Gone Baby Gone is one of Dennis Lehane’s Boston-based detective novels featuring Patrick Kenzie and Angie Gennaro. It must have seemed a bit of a gift for Ben Affleck, making his directorial debut, to be able to use such strong source material and a great cast, as well as to film it in his own backyard. However no-one could have expected Affleck, lightweight leading man, to make one of the best thrillers of recent years.
Affleck’s brother Casey plays working-class detective Kenzie, and Michelle Monaghan his on/off girlfriend/partner, and the story involves them in a search for a small girl, apparently kidnapped from her junkie mother. Needless to say, it’s not quite as simple as that, and the search leads them through a complex plot to a genuinely devastating finale, giving the title a whole new spin. Affleck has to jump through a couple of plot hoops to get there, but it’s one of the few recent movies that actually leaves you with a lot to think about, and does this without preaching at you (take notice Clint Eastwood) or patronising its working class characters (another one for Clint).
postit The two leads both do so well that they get away with being about 10 years too young and 30 pounds too light for the parts created by Lehane. The rest of the cast is equally impressive, though you’d expect nothing less from Ed Harris and Morgan Freeman, and although Amy Ryan got most of the plaudits and an Oscar nomination for playing the hideous mother, there are small but important contributions from Amy Madigan (Mrs. Harris) and Titus Welliver as her relatives. Harry Gregson-Williams’ score is elegant and manages to underscore the emotions without being obtrusive, and John Toll similarly makes Boston look good but not too good.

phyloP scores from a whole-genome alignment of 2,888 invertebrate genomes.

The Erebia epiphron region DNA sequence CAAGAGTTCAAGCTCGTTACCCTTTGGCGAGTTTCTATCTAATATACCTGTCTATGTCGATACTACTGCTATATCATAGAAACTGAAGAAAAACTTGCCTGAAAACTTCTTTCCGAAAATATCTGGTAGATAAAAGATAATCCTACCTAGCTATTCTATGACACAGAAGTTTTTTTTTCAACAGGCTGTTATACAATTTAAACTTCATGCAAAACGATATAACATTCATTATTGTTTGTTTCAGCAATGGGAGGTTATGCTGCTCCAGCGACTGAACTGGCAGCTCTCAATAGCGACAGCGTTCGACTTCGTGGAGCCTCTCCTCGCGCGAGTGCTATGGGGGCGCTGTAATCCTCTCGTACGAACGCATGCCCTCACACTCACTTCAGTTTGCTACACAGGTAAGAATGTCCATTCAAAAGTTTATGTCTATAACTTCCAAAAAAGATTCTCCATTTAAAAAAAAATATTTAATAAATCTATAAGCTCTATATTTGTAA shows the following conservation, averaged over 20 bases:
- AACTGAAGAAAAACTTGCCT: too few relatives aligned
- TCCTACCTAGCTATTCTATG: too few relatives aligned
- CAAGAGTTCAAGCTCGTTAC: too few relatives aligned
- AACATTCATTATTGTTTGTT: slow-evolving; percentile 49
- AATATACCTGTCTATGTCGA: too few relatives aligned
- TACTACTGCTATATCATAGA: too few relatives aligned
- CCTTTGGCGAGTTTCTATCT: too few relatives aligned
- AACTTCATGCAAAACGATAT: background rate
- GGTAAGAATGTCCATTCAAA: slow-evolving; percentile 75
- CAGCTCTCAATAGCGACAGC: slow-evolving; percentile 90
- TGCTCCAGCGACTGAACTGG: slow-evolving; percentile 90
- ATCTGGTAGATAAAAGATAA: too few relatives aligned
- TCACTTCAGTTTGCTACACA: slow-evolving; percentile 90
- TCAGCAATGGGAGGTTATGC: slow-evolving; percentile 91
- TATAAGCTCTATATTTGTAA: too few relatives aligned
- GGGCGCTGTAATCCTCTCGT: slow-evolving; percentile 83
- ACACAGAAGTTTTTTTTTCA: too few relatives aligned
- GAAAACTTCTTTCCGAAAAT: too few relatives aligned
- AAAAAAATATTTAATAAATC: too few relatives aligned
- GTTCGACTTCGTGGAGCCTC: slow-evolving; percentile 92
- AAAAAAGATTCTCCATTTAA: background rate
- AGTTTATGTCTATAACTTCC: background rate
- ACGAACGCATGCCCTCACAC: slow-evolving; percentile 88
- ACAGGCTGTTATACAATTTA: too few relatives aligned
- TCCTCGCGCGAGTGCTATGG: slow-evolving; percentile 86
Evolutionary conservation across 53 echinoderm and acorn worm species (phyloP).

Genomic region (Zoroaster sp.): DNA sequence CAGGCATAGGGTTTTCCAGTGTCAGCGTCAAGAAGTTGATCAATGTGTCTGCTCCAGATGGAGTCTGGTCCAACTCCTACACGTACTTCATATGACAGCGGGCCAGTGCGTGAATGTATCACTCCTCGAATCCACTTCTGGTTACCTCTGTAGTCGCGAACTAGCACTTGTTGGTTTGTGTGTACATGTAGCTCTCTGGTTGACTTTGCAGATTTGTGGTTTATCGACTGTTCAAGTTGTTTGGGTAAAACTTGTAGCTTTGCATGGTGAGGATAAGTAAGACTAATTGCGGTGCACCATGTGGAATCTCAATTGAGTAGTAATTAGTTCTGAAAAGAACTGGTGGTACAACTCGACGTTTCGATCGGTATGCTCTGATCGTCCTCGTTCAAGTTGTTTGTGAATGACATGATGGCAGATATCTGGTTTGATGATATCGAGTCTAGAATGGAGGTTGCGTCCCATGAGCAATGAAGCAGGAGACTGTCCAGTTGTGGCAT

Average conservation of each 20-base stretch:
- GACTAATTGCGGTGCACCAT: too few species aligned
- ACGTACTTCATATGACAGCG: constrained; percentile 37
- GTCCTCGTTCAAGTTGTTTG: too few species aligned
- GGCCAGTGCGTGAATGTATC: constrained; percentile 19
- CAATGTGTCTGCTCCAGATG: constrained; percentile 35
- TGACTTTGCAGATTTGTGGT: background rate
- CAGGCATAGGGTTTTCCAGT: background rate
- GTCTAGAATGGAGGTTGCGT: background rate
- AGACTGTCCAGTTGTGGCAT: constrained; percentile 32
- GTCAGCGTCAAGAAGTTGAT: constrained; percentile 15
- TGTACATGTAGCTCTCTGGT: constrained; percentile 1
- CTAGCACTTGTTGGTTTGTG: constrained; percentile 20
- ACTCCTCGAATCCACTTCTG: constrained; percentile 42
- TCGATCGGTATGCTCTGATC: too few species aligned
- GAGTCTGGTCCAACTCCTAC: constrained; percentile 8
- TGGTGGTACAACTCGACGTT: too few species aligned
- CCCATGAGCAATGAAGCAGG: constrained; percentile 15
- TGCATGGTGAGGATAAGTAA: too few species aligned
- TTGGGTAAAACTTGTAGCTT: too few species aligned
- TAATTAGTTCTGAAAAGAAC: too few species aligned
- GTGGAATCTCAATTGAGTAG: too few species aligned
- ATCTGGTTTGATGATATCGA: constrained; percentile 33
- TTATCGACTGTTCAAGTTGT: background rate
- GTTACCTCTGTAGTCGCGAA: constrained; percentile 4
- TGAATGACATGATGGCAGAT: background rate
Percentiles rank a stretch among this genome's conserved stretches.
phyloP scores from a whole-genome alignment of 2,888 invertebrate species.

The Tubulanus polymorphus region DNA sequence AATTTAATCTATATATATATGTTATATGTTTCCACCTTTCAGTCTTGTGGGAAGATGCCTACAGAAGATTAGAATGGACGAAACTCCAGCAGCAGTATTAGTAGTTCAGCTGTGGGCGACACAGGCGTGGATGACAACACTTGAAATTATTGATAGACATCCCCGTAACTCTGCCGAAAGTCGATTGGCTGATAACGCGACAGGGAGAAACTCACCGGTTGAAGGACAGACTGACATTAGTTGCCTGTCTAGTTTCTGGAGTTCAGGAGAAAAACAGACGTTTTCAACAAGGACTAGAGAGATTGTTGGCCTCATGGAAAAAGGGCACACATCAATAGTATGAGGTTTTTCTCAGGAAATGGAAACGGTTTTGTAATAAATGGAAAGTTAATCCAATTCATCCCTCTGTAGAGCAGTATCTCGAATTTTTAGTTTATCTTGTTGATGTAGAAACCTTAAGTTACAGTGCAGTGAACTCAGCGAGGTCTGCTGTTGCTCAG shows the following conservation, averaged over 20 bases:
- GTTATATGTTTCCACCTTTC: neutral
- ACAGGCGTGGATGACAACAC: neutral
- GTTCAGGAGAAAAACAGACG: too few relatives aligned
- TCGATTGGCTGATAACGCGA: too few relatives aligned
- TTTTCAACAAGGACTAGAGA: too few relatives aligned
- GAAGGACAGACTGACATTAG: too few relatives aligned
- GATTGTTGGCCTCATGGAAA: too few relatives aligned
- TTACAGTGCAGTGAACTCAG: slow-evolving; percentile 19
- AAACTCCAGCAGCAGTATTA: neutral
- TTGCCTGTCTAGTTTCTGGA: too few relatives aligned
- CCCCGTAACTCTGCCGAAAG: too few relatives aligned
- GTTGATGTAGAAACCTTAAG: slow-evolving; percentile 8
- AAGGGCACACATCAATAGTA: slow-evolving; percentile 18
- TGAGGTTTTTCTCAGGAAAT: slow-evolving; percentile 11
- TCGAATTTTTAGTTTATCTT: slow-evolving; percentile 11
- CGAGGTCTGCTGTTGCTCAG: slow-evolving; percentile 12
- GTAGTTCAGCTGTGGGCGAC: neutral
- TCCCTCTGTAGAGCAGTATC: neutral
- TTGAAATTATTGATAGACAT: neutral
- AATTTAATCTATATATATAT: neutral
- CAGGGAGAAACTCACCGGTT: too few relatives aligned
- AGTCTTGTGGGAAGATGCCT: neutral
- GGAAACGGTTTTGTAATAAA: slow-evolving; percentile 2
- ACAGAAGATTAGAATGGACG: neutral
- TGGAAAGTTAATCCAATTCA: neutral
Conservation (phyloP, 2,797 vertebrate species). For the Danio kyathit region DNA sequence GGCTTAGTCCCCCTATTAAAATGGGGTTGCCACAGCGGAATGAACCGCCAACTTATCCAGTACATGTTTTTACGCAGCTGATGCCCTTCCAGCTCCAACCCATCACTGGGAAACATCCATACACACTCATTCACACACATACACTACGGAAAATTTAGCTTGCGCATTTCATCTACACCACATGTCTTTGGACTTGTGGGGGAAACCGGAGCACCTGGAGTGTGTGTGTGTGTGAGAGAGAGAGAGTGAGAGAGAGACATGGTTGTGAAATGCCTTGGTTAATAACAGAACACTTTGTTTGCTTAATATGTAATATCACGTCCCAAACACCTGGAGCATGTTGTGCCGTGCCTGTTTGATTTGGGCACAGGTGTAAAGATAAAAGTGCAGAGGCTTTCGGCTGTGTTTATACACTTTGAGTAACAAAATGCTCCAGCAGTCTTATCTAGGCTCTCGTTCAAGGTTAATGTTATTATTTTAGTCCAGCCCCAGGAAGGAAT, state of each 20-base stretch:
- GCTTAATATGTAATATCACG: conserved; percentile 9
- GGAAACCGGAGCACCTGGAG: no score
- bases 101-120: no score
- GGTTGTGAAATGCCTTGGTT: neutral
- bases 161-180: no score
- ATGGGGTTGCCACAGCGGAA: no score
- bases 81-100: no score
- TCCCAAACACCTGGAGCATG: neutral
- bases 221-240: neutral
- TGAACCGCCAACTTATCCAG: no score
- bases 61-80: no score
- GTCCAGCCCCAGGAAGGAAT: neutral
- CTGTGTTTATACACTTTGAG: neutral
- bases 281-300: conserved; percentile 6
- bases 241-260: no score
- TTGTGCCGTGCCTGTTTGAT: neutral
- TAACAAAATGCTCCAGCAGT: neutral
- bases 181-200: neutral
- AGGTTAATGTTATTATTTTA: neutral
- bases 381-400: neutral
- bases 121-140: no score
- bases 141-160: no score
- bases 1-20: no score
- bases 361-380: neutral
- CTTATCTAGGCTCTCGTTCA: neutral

It all adds up to a knockout debut from Affleck, pitching him right into the top league of directors from a standing start. It’s just unfortunate that the book is the fourth in the Lehane series, making it a bit tricky to spin off into a franchise, then again it’s probably best left alone. At the time of writing, Lehane has just published a 15-years-later sequel to Gone Baby Gone, acting as a finale for Kenzie and Gennaro, so you never know.
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